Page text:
In Inglorious Empire: What the British Did to India, politician and author Shashi Tharoor articulately exposes the destructive effect of the British Empire in India. Although the book is not necessarily a new analysis and suffers from weak referencing at times, Jaskiran Bhogal finds the book an accessible, eye-opening read suitable for anyone wanting to learn more about the hidden past of the Raj and the British legacy in India.
This review was originally posted on the South Asia@LSE blog. Shashi Tharoor was in conversation with Mukulika Banerjee at the South Asia Centre in February. Listen to a podcast of the event here.
Inglorious Empire: What the British Did to India. Shashi Tharoor. Hurst. 2017.
Aptly timed to coincide with the seventieth anniversary of India and Pakistan’s independence, Tharoor explores the supposed mystery of the British Empire in India. A writer and politician born in London and educated at English-language schools in India, Tharoor aims to shed light on the real impact of the British Empire in India.
The age-old justification is that British imperialism took place as enlightened despotism for the benefit of those it ruled, but Tharoor annihilates this view. He shows how every so-called ‘gift’, including the railways and the implementation of a legal system, was designed for the ruler and not the ruled. He argues that Britain’s Industrial Revolution was founded on India’s deindustrialisation and the destruction of its textile industry. Whilst this re-examination of colonialism is not necessarily a new one, it exposes the destructive effect of the inglorious British legacy in India in an accessible manner. Given the high profile of the author and the articulate writing style, the book is well situated to reach an audience in both Britain and India and beyond. Overall, the book is an eye-opening read which is suitable for anyone wanting to learn more about the hidden past of the colonial empire and the impact on its colonies. The book is well argued, but does suffer in a few places from a lack of solid source referencing.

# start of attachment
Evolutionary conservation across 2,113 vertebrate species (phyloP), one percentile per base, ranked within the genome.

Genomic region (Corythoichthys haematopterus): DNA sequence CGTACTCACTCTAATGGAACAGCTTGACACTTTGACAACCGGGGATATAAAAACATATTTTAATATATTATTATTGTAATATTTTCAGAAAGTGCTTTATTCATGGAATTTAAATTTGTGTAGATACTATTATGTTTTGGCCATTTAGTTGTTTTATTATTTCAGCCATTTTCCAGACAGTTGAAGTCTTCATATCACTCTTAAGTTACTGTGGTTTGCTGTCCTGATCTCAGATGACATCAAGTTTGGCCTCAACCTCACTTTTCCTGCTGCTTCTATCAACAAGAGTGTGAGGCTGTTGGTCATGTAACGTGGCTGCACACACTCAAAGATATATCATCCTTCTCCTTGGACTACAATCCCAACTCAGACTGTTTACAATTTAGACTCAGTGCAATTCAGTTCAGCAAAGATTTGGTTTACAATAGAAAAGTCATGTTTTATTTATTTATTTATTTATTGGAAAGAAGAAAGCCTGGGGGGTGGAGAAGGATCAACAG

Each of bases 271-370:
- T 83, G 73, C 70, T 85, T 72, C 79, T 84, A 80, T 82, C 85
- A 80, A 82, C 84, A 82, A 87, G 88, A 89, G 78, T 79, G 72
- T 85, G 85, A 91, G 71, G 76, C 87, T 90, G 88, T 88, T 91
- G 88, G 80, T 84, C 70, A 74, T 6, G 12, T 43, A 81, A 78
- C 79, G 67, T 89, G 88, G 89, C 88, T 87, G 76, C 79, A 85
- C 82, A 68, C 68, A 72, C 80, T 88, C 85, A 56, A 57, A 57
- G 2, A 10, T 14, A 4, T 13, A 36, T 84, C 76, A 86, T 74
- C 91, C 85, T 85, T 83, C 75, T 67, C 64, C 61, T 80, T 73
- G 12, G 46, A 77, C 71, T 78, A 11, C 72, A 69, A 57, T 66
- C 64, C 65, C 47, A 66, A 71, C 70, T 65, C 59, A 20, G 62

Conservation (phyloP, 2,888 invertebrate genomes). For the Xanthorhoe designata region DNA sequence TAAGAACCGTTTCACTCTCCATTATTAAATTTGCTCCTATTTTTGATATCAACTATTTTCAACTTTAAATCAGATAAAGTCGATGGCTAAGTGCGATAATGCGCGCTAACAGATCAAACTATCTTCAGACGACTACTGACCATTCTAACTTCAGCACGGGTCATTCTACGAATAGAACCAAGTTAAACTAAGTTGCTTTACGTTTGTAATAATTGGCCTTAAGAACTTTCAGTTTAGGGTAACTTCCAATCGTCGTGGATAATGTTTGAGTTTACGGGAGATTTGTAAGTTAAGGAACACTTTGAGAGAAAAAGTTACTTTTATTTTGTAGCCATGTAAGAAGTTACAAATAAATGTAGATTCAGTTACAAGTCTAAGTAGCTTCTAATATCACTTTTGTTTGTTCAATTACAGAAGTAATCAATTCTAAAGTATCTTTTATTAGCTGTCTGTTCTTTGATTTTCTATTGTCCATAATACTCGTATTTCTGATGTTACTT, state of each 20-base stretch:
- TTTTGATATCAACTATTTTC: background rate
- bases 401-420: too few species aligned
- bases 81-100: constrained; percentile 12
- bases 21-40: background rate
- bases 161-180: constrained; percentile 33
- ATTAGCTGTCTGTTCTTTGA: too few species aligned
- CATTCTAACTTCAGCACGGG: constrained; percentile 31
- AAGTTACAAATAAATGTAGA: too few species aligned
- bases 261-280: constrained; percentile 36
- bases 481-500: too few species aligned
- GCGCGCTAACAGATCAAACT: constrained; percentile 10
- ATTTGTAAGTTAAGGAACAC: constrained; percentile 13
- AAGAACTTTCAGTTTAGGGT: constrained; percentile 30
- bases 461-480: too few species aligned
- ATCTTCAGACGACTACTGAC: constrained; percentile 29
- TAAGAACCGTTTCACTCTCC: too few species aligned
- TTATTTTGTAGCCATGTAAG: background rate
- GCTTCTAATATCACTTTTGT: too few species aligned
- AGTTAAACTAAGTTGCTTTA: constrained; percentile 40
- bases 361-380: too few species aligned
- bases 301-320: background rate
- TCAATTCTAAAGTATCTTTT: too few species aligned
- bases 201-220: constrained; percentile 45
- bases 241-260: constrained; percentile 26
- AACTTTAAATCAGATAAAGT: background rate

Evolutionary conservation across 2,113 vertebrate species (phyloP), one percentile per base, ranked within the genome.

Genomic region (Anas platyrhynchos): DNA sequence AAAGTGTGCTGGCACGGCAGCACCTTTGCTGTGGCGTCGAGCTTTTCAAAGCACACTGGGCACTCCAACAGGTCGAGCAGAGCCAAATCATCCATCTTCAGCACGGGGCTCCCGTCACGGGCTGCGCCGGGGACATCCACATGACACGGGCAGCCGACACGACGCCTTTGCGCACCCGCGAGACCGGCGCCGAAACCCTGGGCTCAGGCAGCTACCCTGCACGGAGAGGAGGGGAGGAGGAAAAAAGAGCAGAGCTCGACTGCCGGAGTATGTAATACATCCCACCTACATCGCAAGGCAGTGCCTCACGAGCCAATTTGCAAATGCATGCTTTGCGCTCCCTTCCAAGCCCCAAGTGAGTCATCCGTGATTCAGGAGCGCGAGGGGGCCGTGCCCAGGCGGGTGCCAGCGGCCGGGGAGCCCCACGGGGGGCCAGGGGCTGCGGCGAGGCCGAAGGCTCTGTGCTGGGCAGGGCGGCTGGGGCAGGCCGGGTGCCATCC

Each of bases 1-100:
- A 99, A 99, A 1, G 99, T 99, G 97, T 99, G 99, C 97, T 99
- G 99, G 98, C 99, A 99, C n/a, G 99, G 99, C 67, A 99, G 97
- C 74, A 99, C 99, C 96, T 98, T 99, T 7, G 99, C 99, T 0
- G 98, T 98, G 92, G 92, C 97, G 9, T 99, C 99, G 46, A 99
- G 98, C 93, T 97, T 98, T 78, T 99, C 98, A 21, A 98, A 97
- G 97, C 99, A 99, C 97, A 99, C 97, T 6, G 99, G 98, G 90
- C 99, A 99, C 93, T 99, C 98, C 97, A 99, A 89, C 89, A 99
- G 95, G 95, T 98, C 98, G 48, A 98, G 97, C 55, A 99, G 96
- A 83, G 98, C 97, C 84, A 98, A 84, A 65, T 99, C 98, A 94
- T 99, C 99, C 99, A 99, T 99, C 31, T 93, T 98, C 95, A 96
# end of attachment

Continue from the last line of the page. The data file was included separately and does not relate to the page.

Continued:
According to a YouGov poll in 2014, almost 60 per cent of Britons were proud of the British Empire and almost 50 per cent thought it had made the colonies better off – an expression of what scholar Paul Gilroy has termed ‘postcolonial melancholia’. This selective nostalgia and explicit ignorance are likely fuelled by the fact colonialism is not a part of the history taught in most British schools. Children therefore have no basic knowledge rather than simply the wrong idea about the two centuries of exploitation that financed the British Empire. Remarkably, even the descendants of the victims of Empire have little knowledge of the horrors inflicted during the colonial period. In this context, it is important to present alternative interpretations of British imperialism, which highlight the negatives and interrogate the supposed positives.
Tharoor’s evidence comes from British and US historians as well as Indian thinkers. He lays out the decimation of pre-colonial systems of government by the British through their ledgers and rule books; the excessive taxation of farmers and mismanagement of famines in which millions died; the implementation of laws against homosexuality and sedition which are still used to this day by Indian governments; and finally, the extreme protectionism, including textiles and shipbuilding which led to a crippling end to India’s world-class manufacturing sectors and its pre-existing international trade networks. He writes: ‘Britain’s Industrial Revolution was built on the destruction of India’s thriving manufacturing industries.’
Some of the most staggering details of the book include the statistics that are presented. When the East India Company was established in 1600, Britain accounted for 1.8 per cent of global gross domestic product and India for 23 per cent. India was one of the richest and most developed economies. In 1750, India and China together accounted for nearly three-quarters of world industrial output, but India ‘was transformed by the process of imperial rule into one of the poorest, most backward, illiterate and diseased societies on earth by the time of our independence in 1947’. It is significant to note that at the time of independence, India’s share of world GDP was 3 per cent, whilst Britain’s was three times as high.
Tharoor goes on to give a detailed account of how India was drained of its resources. One of the main examples is the textile industry, which used to be a nationwide cottage industry. The British refused to buy in British pounds, but largely paid with forced ‘revenues extracted from Bengal […] pushing [textile] prices even lower’. In addition, they ‘drove Indians to agriculture beyond levels the land could sustain’ and Indian rulers were made to pay for British protection at inflated costs. Tharoor provides a different perspective on the idea that the British brought stability and administrative structure to India. For example, he says, the Indian social structure was very different from that of British society, and he explains that rather that giving power to Indians, they were simply given ‘positions’. In doing so, the colonial rulers transformed India’s agrarian society into one of ‘tenants, employees, and bondsmen’.